Vandalism at Ancient Sites, Who Really Cares Anyway?
Sometimes it doesn’t rain, but it pours. This month has seen two vandals, separated by thousands of miles, completely destroying a range of ancient carved animals. But does anybody really care nowadays, with everything else that’s going on?
The first instance is being followed up by a unit of U.S. Army Corps of Engineers, who are now searching for two people who etched their names over the “ancient bison at a Native American site at Kanopolis Lake, causing irreversible damage to the petroglyphs” according to an article in kwch.com. In the second occurrence, vandals in Chile destroyed a range of “ancient animal carvings” in hunters’ caves.
Petroglyphs are engraved symbols, geometric forms, animals and anthropomorphic concepts where the dark surface layer is carved away from a rock face revealing the lighter rock beneath. Tim Meade, archaeologist for the Corps of Engineers told reporters "It is very sad someone would think to destroy something… considered to have important spiritual meaning to Native Americans representing the works of their ancient ancestors.”
A 150 -year old bison representing the memory of the work of ancestors has been destroyed by the Emily tag. (Image: U.S. Army Corps of Engineers, Kansas City District)
And while casual observers and vandals see no significance in these Native American Indian images, maybe because they are “only" 150 years old, the real value in these petroglyphs and their symbolic content, is that they come from minds of people with an oral tradition stemming back over at least 13,000 years, beginning when people first arrived in the Americas. If the Corps are successful and apprehend the perpetrators with solid evidence, they might then be prosecuted under Title 36 Code of Federal Regulations and the Archaeological Resources Protections Act of 1979.
- The Royal Mausoleum of Mauretania: Deadly Wasps Once Prevented its Destruction
- Vandals Damage Ancient Artifacts in Mesa Verde Park in Colorado to Create Graffiti
- Ancient Stones of Australia: A Mysterious Series of Rock Arrangements and Placements that Defy Conventional Historical Accounts
Vandalism at Cuevas de Anzota, Chile. (Image: Felipe Sandoval, Twitter)
Meanwhile, in Chili, last month vandals set about damaging ancient pre-Columbian cave paintings at the Cuevas de Anzota, south of the city of Arica, according to a report in sciencealert.com. According to Spanish newspaper EL PAÍS, the poster outside the cave warns "Archaeological Site preserved for future study and enhancement" in Spanish. The “Minister of Public Works told reporters that “the graffiti on the art wasn't new, but it hasn't been cleaned as a cautionary measure” because as was explained by University of Tarapaca archaeologist Marcela Sepúlveda, “any intervention to clean the panel will also damage it.”
He said that “there might be a silver lining, and that this recent damage might force the government to increase security at Cuevas de Anzota and other venerable historical sites.
Monumental Disregard in History
Nietzsche spoke of monumental history and regarded the destruction of a monument as a culture disrespecting history and archaeology. Probably the most famous “artistic” act of vandalism was committed by French painter Gustave Courbet when he attempted to disassemble the Vendôme column during the 1871 Paris Commune, in revolt of the Second Empire of Napoleon III.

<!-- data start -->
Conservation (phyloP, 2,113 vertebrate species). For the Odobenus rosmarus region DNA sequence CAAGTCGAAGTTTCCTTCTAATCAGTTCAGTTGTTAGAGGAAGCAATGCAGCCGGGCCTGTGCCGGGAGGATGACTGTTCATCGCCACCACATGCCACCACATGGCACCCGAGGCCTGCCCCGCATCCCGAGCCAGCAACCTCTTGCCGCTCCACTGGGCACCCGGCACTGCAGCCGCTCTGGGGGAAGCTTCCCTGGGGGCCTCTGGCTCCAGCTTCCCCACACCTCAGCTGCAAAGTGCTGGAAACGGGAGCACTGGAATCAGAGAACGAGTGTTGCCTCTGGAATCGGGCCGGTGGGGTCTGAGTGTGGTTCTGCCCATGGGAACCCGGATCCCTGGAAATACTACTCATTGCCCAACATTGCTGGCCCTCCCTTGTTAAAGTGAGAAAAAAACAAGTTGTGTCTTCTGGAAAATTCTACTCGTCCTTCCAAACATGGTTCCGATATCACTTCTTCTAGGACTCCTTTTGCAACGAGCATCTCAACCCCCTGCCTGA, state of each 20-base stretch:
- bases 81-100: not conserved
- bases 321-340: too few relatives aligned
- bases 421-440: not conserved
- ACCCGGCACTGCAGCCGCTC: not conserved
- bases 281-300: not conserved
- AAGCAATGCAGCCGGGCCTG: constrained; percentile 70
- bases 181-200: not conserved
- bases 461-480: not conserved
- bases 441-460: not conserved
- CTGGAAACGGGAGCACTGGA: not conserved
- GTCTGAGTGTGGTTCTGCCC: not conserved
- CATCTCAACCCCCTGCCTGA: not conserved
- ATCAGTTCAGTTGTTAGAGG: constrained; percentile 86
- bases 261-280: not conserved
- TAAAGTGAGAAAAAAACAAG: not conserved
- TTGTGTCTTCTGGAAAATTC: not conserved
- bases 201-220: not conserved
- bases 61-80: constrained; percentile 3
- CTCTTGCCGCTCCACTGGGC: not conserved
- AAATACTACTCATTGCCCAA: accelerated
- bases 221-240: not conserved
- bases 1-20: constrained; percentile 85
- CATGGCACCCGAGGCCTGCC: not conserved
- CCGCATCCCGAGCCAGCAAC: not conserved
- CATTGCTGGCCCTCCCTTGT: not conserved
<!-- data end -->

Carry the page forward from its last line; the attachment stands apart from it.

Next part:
In 1974, Norman Mailer glorified the art of vandalism in an essay entitled "The Faith of Graffiti," which likened tagging in New York City to the work of Giotto and Rauschenberg and New York Authorities, in response, coated subway walls with Teflon paint and they jailed taggers.
- 5,000-Year-Old Rock Carving Depicting Skier in Norway Destroyed by Youths
- Recently Discovered 6 Million-Year-Old Hominin Footprints Have Just Been Vandalized and Some Stolen
- Corporate Terrorists Strike Roman Temple in Turkey
Not for even a second do I condone vandalism, but I can almost get my head around “why” a highly-talented 19-year-old artist in New York might paint an entire subway car or initial a telephone box. And, I can clearly understand how the psychological motivations of an activist with a socio-political gripe might lead them to topple an iconic or symbolic statue of the opposition. What I will never get my head around, however, is how or why someone could walk several miles to an ancient sacred site and hack it to pieces. That level of understanding is so far beyond me I am completely in the dark.
Turning to psychologists for answers, according to Arnold P. Goldstein of Syracuse University, New York “Vandalism is a serious and growing problem in the United States and beyond” but it is not taken so seriously any longer as “higher and perhaps more dramatic expressions and concomitants of aggression - fights, assaults, gangs, guns, the drug trade -have grown and increasingly commanded public and professional attention and the focus on its less damaging expressions has diminished.”
Therein lies the trouble, I think. When societies are experiencing such violent expressions of dysfunctionality, they can become numb to stories about vandalism at ancient sites. It is the same numbness in the vandal, which is found reflected in so many citizens who are completely detached from their heritage and any concerns of yesterday.
Top image: The U.S. Army Corps of Engineers at Kanopolis Lake recently discovered vandalism to an ancient petroglyph and is seeking information from the public. Source: U.S. Army Corps of Engineers, Kansas City District.
By Ashley Cowie